J-L Groux, Winemaker

Stratus Vineyards, Niagara-on-the-Lake, Ontario

What does “Old World” mean to you?

Well, to me, being French, it speaks to the European way of making wine — traditional, classical, an expression of the land; the priority/emphasis of place over varietal.

Which of your wines fulfills those ideals?

Stratus Red ($48) is an embodiment of one single vineyard and the diversity within the best profile of a particular vintage, assembled from tasting the right balance between multiple wines. Age-worthy, delightful and contributing to a lineage of the land.

J-L Groux


Moray Tawse, Proprietor

Tawse Winery, Vineland, Ontario & Redstone Winery, Beamsville, Ontario

What does “Old World” mean to you?

To me, Old World wines represent a time when growing conditions were cooler, and so the wine always had a great balance of acidity, freshness and often a touch of green woodiness but in a pleasant way. Alcohols were lower so the wines were more food-friendly.

Which of your wines fulfills those ideals?

Tawse Winery Cabernet Franc, David’s Block ($50). Great freshness with a balance of acidity and ripe but not overripe flavours. It’s what we strive for in all our wines.

Beata Tolley, Proprietor

MoonCurser Estate Winery, Osoyoos, BC

What does “Old World” mean to you?

An ideal Old World wine is a pure expression of terroir, with a balance of tannin, fruit and acid untainted by excessive manipulation or undue oak influence. It’s frequently at the earthy and savoury end of the flavour spectrum: complex, intriguing and downright irresistible. Centuries of practice make perfect, in other words!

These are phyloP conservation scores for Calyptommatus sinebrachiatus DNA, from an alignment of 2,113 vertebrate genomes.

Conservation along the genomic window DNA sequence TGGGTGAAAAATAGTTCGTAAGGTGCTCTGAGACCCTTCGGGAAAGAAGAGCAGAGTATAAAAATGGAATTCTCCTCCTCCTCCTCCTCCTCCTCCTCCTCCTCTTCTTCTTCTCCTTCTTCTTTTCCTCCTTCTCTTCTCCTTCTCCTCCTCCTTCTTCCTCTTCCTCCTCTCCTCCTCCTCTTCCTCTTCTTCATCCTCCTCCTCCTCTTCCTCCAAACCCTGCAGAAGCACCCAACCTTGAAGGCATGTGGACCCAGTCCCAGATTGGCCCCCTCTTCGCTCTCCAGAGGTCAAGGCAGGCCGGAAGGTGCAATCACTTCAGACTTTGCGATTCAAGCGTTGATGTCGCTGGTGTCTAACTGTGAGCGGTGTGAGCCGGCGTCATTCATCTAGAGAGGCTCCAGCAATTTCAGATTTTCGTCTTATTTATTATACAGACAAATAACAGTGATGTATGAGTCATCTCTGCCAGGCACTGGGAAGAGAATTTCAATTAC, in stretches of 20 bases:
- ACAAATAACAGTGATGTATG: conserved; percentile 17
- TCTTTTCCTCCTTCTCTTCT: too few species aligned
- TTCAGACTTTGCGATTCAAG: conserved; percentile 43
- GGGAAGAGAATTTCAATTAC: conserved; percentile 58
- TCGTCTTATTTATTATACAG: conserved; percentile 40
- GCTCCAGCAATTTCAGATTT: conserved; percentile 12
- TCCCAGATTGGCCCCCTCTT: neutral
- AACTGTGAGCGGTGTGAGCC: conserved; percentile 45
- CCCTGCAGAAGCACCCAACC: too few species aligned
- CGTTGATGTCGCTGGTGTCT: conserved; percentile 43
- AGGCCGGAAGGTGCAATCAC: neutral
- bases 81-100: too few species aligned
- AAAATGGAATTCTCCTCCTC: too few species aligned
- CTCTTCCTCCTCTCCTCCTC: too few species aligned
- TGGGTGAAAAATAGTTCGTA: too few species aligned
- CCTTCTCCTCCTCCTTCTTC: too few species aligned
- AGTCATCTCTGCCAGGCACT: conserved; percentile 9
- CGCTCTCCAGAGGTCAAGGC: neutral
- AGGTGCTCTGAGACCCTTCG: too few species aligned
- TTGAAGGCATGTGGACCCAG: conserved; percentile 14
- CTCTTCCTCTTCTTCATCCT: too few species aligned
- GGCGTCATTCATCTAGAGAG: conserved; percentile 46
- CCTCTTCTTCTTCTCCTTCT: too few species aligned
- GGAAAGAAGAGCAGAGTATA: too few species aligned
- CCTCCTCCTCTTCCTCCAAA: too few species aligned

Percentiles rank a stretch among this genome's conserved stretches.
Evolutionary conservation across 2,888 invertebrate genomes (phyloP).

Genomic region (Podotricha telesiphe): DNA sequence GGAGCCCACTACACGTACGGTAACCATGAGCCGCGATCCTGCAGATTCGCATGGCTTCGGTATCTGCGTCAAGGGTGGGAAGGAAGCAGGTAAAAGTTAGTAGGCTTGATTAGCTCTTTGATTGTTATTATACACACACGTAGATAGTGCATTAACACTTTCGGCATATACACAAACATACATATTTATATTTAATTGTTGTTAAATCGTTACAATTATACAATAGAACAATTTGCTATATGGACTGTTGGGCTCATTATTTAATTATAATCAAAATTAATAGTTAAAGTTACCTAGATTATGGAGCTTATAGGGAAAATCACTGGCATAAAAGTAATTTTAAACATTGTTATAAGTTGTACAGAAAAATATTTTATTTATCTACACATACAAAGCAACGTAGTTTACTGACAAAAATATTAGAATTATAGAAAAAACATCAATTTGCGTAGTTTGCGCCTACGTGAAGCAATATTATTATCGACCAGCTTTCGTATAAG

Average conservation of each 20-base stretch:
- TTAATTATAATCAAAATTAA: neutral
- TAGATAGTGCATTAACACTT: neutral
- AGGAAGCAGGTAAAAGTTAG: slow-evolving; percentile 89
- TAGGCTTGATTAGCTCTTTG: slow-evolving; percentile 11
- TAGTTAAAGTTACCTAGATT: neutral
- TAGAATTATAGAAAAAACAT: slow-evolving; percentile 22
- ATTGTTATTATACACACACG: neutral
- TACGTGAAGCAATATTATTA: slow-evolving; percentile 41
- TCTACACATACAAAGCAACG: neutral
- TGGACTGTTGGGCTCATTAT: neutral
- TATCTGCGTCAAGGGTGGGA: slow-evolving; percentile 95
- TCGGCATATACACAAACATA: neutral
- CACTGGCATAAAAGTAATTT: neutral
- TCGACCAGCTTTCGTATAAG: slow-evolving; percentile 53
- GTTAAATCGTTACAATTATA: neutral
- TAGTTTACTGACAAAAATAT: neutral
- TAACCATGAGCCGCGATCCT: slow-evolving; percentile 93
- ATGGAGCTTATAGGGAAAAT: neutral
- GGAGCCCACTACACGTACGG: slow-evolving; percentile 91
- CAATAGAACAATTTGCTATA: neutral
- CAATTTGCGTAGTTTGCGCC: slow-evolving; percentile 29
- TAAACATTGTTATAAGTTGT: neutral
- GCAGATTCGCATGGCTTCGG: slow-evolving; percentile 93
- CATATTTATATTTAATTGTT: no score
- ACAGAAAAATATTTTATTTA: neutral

Which of your wines fulfills those ideals?

Moon Curser Vineyards Dolcetto ($25). Originally from Piedmont, Dolcetto is traditionally made without any oak influence and our Osoyoos East Bench interpretation follows suit in order to let the fruity, yet surprisingly complex varietal expression lead. Dry, with the characteristic bitter finish of almonds, this delicious wine defies easy classification and invites further exploration.

Bill Redelmeier, Proprietor

Southbrook Vineyards, Niagara-on-the-Lake, Ontario

What does “Old World” mean to you?

The great Old World regions: Burgundy, Bordeaux, Champagne and the Rheingau were all on the edge climatically. Old World means wines with high acidity, often high tannin and “breed,” usually pairing well with, but not overpowering, food.

Which of your wines fulfills those ideals?